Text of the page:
Currencies, Emerging Markets

Indonesia’s Surprising — Yet Justified — Interest Rate Cut

By David Nellor

Indonesian RupiahThe Bank Indonesia (BI) surprised everyone when it eased monetary policy at its February meeting. Moving into line with global trends, it cut the policy interest rate by 25 basis points to 7.5 per cent, even though analysts had predicted no change. While the change is surprising, it has a sound rationale but is not without risk.

Recent developments are supportive of a more benign inflation picture. BI follows a forward-looking inflation targeting policy regime. Headline inflation is declining more quickly than expected with the February rate at 6.3 per cent. It seems the feedthrough of the November fuel price hikes were largely one-off and the strong dollar has not shaped inflation.

Future price pressures appear limited. Low retail fuel prices, weak global price pressures and a slowing economy point to declining inflation. But month-to-month inflation may become more volatile. Global oil prices and exchange rate developments feed directly into retail prices through the new automatic price adjustment mechanism.

External financing conditions remain important for monetary policy. Due to the government’s infrastructure plans, the current account deficit is likely to persist. And capital inflows will be critical for financing it. In the world of quantitative easing (QE), relying on capital inflows was not a problem (with exceptions such as the May 2013 ‘taper tantrum’). But in late 2014, the view was that 2015 might be a different story: a strong US economy and Federal Reserve guidance suggested the beginning of a rising US rate cycle.

But Indonesian yields continue to look very attractive if global risk remains benign. The European Central Bank has stepped up its monetary easing, the Bank of Japan is continuing its QE and US growth is moderating and this has tempered the expected pace of interest rate increases. These developments have revived the emerging-market financing environment. The immediate task — financing the external current account — looks less challenging than a few months ago, mitigating pressure on Indonesia’s monetary policy.

The central bank’s focus is back on inflation and less on the external balance at least for now. In addition to the better external environment, BI judges that external financing is now less problematic. The current account deficit reflects the pickup in public infrastructure investment rather than less productive imports. And behaviour in the foreign exchange market has improved, permitting a gradual exchange rate adjustment which has served to absorb the pressure of the global rise of the US dollar.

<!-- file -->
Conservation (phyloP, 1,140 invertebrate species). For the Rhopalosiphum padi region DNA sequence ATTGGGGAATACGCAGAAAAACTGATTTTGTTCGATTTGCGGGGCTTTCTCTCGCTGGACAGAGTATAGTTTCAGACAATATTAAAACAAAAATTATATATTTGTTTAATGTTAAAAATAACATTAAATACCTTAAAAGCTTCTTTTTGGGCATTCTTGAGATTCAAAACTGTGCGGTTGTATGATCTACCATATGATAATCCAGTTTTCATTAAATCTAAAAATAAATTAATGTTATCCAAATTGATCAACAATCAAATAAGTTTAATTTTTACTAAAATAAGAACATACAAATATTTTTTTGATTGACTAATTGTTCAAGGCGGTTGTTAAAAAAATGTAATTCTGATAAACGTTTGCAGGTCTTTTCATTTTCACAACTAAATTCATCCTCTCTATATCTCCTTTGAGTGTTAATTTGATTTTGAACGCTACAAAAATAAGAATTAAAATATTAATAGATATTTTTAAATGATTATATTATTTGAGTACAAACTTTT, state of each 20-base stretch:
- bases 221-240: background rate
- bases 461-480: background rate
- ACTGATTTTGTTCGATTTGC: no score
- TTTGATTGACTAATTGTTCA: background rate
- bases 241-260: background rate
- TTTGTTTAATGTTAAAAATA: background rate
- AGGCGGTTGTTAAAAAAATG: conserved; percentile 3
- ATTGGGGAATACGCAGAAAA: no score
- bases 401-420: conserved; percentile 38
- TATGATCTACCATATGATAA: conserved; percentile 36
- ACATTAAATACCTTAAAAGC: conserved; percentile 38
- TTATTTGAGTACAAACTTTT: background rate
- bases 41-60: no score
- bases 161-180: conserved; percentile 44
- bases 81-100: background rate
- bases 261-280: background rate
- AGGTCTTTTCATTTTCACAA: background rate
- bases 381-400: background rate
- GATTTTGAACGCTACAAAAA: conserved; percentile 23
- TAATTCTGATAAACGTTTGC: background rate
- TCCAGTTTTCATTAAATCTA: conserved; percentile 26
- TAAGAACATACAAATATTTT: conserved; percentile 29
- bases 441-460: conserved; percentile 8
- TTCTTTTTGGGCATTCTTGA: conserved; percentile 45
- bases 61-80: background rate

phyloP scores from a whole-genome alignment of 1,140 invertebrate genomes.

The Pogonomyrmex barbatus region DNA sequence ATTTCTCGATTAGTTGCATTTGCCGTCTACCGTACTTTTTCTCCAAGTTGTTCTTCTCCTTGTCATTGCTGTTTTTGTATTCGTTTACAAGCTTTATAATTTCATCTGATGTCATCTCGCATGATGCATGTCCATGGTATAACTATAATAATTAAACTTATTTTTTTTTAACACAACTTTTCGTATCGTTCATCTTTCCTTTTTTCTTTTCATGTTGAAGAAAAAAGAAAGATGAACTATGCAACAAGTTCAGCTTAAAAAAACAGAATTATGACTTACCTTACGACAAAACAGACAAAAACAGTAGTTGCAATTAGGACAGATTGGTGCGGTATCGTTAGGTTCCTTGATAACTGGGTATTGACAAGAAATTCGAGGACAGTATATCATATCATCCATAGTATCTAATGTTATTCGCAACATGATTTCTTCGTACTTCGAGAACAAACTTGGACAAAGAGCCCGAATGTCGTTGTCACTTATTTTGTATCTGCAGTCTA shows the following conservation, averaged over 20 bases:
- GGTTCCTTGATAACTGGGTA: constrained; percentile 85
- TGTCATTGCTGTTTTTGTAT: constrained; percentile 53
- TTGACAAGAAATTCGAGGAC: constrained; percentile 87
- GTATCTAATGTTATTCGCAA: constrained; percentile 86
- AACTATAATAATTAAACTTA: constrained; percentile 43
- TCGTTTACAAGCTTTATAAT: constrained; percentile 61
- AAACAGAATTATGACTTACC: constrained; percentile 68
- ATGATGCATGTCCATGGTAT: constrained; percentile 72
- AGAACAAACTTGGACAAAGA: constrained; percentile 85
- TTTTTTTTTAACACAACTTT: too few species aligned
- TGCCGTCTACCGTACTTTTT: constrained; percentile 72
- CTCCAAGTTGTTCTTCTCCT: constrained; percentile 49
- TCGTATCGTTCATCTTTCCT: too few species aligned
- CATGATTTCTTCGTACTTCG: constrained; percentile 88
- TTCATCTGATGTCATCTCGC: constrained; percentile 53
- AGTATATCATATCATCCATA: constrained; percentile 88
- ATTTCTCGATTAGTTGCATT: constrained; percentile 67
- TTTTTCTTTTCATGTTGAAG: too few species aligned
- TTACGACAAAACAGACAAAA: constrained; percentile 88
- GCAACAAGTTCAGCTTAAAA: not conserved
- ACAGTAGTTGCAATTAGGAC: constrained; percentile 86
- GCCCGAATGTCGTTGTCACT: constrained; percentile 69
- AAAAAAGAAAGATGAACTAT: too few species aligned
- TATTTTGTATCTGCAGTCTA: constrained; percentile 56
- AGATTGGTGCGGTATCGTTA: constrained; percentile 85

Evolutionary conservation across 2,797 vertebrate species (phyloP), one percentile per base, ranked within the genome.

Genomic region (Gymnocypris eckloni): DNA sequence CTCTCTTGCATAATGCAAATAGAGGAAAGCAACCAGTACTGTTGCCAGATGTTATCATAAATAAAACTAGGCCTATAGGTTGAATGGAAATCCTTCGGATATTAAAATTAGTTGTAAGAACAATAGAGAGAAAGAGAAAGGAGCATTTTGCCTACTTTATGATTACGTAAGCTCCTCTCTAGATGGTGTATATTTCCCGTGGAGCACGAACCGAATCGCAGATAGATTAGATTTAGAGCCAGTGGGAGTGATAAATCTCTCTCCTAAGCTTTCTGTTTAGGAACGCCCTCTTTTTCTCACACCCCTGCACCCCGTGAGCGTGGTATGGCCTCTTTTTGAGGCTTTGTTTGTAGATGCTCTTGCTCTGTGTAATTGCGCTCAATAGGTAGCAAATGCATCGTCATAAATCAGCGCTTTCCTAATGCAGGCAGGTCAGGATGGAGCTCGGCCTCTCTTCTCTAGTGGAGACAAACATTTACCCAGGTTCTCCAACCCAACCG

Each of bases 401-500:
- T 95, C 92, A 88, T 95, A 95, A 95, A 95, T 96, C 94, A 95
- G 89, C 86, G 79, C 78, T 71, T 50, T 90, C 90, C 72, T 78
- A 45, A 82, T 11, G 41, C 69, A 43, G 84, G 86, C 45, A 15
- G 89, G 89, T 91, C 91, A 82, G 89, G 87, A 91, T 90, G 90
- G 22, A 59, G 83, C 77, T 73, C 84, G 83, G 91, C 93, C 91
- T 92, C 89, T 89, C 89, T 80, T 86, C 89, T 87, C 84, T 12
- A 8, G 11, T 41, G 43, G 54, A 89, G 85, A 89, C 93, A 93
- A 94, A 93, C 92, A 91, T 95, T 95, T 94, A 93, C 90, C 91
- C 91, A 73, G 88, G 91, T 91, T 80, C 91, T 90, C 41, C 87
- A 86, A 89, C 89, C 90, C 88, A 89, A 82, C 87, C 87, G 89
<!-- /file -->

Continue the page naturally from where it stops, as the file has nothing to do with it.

At the same time, growth has become a more prominent policy consideration. TheJokowi government is looking for growth to rise to 5.7 per cent in 2015 from 5 per cent in 2014. But indicators point to slow growth. BI signalled concerns about slowing credit growth when it guided banks to target stronger credit growth for 2015 and loosened the definition of the loan-to-deposit ratio.

But the course chosen by BI is not without risks.

BI must overcome the Indonesian public’s ‘fear of floating’ — the concern about a weakening nominal value of the rupiah. Targeting inflation and recognising the growth situation could result in a weaker rupiah. Public discourse will have to shift focus from the rupiah–USD rate to the effective exchange rate. The real effective exchange rate is critical — over the second half of 2014 the rupiah was appreciating in real terms and this did not help address the large external current account deficit. Indonesia’s relatively high inflation means that a systematically weaker nominal exchange rate is needed just to maintain Indonesia’s external competitiveness.

Budget related risks could also change the interest rate environment. The 2015 budget financing requirement is larger than 2014. In some scenarios this may see the need for higher interest rates. The planned fiscal deficit is 1.9 per cent of GDP. Beyond that, the government is placing additional equity of about 0.5 per cent of GDP into state owned enterprises. But the greater risk is if spending proceeds in line with plans without the expected growth in revenues. The emergence of a larger financing gap could trigger higher interest rates.

Indonesia’s external finance situation and external obligations remain risks. US rate rises may make the external environment more difficult for emerging markets, especially those with current account deficits. But even if the external financing environment remains benign, Indonesia’s external obligations will continue to increase due to its sizeable portfolio and other capital inflows. While the scale of the resulting obligations remains manageable, they are increasing at a fast pace and, in the medium term, could pose challenges for external debt management.

David Nellor is an Adjunct Professor in the Lee Kuan Yew School of Public Policy, National University of Singapore.

Courtesy of East Asia Forum
East Asia Forum is a platform for analysis and research on politics, economics, business, law, security, international relations and society relevant to public policy, centered on the Asia Pacific region.  For more information, please visit


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